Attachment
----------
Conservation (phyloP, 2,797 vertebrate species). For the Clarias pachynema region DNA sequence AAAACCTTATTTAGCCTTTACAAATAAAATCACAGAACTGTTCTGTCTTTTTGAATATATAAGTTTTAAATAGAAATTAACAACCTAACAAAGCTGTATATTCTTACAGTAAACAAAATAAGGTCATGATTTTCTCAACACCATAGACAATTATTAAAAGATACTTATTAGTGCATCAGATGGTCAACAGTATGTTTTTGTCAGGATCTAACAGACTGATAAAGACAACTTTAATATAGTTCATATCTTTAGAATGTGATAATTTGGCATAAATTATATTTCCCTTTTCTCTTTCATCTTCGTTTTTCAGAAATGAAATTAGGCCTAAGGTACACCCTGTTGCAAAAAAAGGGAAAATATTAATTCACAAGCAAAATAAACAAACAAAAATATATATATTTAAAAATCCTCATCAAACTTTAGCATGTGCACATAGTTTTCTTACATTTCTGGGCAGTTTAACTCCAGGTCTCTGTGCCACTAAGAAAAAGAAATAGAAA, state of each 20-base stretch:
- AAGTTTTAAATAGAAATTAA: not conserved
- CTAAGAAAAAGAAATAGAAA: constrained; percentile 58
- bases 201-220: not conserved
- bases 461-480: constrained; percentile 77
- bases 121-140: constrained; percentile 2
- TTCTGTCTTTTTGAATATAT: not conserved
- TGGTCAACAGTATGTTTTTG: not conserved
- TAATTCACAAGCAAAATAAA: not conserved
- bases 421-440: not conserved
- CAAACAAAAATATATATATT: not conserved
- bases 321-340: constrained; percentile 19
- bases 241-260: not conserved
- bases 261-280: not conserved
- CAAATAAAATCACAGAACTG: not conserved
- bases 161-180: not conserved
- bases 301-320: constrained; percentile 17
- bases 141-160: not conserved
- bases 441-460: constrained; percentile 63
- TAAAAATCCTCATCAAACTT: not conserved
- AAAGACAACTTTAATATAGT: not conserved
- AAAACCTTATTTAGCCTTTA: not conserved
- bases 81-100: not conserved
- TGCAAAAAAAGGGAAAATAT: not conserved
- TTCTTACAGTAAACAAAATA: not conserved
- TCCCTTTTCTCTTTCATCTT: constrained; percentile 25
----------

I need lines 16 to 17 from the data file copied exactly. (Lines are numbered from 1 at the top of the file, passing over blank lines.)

- bases 161-180: not conserved
- bases 301-320: constrained; percentile 17